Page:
Investors must look for alternative options as the gradually eroding of bond yields and low rates means fixed income has lost its ability to help shelter mixed asset specialists from wider market shocks.
Kieselstein said the firm has seen increased appetite for Quoniam’s Global Risk Premia and Alternative Risk Premia funds as investors, particularly institutional groups, needing to uncover yield.
‘The demand is coming amid the low yield environment, so people desperately need an alternative,' he told Citywire Selector.
'In multi-asset solutions, such as a traditional balanced fund, they had the idea that if equities go down, at least interest rates would go down and you have some buffer from the bond side. That was the idea behind generation one risk parity funds.’
‘But now with the bonds, even in the eurozone, deeply in negative territory, there is a big, big danger that the next crash will be a simultaneous bond and equity crash,’ Kieselstein said.
While Kieselstein said he was not anticipating an imminent shock, he said the market events following the Bank of Japan’s expansion of monetary stimulus efforts was cause for concern. This, he said, should have led some investors to assess allocations.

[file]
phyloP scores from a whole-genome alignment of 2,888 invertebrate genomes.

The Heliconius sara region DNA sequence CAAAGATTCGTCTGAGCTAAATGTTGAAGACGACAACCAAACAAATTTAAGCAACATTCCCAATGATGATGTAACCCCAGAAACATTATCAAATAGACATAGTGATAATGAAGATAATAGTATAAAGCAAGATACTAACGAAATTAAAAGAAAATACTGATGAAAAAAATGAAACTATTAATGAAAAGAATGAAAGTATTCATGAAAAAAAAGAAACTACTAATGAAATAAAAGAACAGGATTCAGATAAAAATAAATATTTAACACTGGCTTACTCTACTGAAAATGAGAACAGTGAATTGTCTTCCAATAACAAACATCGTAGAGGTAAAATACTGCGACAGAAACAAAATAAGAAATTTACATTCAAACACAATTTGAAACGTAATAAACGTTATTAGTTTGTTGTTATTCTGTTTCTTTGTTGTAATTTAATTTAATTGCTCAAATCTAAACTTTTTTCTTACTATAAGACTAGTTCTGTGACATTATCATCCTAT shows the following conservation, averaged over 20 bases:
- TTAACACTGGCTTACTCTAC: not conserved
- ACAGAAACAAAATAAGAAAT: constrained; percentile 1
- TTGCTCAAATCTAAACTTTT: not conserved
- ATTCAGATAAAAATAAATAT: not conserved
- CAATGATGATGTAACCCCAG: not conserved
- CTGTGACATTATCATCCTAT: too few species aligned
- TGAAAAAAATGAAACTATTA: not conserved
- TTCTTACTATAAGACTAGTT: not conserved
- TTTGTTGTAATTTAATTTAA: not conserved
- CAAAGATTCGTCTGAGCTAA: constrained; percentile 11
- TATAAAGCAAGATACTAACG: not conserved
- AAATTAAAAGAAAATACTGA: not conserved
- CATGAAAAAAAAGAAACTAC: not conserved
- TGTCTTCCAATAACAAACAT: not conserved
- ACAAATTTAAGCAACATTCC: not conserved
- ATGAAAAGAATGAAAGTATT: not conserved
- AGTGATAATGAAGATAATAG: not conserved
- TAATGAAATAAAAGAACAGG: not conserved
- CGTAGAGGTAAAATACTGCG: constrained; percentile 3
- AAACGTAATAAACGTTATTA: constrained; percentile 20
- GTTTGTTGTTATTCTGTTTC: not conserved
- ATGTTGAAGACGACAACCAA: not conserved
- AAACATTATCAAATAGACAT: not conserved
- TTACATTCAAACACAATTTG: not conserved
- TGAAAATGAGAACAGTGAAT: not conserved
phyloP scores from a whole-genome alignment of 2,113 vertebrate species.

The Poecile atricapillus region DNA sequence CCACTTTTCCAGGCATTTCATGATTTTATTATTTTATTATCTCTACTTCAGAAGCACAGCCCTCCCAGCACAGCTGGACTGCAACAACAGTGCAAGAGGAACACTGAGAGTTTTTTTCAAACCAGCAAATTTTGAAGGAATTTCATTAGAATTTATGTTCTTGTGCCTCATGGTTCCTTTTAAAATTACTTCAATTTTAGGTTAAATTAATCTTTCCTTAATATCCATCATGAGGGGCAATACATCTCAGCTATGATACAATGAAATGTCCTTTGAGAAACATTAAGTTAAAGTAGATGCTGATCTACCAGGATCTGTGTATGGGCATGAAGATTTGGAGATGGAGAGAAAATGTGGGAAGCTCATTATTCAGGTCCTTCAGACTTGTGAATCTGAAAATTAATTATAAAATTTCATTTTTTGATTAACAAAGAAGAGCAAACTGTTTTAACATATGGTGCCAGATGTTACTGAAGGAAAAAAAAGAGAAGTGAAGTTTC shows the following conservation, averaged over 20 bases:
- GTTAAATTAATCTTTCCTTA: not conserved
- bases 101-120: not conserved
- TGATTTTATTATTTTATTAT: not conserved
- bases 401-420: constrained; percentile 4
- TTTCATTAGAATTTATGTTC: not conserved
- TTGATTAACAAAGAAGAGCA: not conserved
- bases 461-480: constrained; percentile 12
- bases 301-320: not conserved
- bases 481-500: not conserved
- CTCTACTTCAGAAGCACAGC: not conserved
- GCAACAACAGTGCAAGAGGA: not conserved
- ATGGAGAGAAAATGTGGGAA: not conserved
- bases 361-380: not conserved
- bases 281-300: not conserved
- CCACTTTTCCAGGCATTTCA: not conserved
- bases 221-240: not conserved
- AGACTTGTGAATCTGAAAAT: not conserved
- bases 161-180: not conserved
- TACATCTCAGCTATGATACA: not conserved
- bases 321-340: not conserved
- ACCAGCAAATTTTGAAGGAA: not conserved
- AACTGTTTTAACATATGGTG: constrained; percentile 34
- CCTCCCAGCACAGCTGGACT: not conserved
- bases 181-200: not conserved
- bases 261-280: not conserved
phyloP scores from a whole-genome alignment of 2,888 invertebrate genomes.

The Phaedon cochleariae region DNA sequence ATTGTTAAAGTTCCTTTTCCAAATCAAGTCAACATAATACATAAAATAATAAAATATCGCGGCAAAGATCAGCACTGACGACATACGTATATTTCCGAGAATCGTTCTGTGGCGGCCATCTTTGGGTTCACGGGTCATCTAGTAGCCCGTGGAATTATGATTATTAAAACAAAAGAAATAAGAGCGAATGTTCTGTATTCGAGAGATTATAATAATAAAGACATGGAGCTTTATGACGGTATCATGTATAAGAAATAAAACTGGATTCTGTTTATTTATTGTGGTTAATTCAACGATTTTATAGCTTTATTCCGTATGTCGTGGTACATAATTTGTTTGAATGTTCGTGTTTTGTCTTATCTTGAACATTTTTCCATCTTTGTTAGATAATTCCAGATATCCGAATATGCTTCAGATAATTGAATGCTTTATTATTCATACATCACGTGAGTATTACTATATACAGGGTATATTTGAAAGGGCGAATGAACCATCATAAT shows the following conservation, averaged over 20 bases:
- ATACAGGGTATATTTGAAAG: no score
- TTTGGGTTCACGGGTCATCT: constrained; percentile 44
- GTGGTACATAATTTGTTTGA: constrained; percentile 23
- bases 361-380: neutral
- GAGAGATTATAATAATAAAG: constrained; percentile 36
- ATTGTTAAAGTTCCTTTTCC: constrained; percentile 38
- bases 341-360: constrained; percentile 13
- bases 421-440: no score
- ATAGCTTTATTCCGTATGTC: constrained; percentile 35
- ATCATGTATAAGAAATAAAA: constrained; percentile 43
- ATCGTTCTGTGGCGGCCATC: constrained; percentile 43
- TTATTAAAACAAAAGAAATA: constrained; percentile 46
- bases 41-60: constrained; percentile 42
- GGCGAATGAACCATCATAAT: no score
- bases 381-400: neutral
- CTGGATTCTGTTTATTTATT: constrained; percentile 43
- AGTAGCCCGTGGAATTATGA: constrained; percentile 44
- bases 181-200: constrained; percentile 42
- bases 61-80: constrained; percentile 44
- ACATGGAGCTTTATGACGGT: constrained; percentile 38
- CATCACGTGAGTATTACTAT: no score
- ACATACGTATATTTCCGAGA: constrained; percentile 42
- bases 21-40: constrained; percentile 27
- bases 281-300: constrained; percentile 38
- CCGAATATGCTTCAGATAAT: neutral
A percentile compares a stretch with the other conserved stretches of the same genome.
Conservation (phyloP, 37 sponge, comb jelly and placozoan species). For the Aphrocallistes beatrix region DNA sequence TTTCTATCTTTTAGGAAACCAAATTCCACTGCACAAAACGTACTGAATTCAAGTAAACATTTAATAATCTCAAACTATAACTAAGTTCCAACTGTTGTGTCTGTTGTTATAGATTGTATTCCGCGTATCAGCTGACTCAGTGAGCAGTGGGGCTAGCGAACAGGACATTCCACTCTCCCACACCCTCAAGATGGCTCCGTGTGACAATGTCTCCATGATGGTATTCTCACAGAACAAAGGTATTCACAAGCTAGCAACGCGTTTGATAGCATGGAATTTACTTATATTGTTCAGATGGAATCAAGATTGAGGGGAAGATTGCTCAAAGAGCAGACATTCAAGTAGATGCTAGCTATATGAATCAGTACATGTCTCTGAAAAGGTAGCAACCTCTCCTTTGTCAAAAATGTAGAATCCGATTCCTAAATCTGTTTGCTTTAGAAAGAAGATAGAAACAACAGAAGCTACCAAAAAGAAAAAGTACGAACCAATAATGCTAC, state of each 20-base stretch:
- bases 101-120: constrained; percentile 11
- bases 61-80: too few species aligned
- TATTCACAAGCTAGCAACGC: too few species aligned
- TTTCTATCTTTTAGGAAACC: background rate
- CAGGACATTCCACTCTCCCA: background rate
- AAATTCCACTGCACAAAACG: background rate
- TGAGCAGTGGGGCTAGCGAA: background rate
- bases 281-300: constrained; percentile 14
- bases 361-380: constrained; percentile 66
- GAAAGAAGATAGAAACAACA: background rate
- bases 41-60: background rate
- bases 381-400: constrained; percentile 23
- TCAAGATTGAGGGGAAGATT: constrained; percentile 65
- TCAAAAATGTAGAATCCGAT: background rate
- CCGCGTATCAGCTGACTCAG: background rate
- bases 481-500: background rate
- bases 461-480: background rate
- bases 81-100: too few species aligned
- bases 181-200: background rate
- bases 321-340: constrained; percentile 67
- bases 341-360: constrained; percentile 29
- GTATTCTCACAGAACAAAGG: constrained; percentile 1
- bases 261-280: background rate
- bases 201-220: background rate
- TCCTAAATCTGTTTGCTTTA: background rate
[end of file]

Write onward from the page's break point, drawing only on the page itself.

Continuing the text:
‘We saw some early indication in the Japan action a couple of weeks ago, and, while I am not saying we will see a major crash in bond markets in the next couple of weeks, we won’t see a big relief from bonds in the next equity crash.’
In the UniInstitutional European MinRisk Equities, which he runs on behalf of Quoniam’s parent company Union Investment, Kieselstein currently has 28.6% of the fund invested in Great Britain, while 14.6% of the sector exposure is in financials.
On a three-year total return basis, the UniInstitutional European MinRisk Equities fund returned 39.7% in euro terms against a 24.2% rise by its Citywire-assigned benchmark, the FTSE World Europe TR EUR, over the same period.